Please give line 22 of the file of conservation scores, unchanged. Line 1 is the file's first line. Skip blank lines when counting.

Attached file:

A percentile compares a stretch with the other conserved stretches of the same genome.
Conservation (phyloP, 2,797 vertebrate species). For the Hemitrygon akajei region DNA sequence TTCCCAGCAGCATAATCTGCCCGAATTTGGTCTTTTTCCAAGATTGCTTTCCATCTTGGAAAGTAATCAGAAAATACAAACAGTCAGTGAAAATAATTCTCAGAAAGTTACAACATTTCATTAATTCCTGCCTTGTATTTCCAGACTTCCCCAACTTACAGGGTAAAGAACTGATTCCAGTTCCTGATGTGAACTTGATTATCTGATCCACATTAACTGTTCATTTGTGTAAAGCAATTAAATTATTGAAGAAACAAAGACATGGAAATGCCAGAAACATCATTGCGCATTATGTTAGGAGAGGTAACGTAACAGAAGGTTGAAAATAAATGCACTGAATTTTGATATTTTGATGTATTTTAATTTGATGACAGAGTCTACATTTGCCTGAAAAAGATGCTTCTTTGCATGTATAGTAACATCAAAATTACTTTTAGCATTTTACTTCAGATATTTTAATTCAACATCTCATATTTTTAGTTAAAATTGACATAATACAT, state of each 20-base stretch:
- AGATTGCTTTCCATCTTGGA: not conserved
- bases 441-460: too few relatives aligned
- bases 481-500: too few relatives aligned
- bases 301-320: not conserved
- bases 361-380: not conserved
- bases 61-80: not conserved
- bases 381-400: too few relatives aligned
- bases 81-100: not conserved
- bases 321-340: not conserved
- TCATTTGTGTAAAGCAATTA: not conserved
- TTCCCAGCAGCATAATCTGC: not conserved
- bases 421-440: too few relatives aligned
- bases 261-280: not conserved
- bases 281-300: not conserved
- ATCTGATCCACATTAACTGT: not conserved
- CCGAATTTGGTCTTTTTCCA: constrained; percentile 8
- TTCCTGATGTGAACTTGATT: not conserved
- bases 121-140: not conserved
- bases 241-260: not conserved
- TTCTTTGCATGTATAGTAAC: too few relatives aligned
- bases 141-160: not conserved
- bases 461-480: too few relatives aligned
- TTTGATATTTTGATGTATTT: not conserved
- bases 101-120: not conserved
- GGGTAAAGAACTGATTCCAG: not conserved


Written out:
- TTCTTTGCATGTATAGTAAC: too few relatives aligned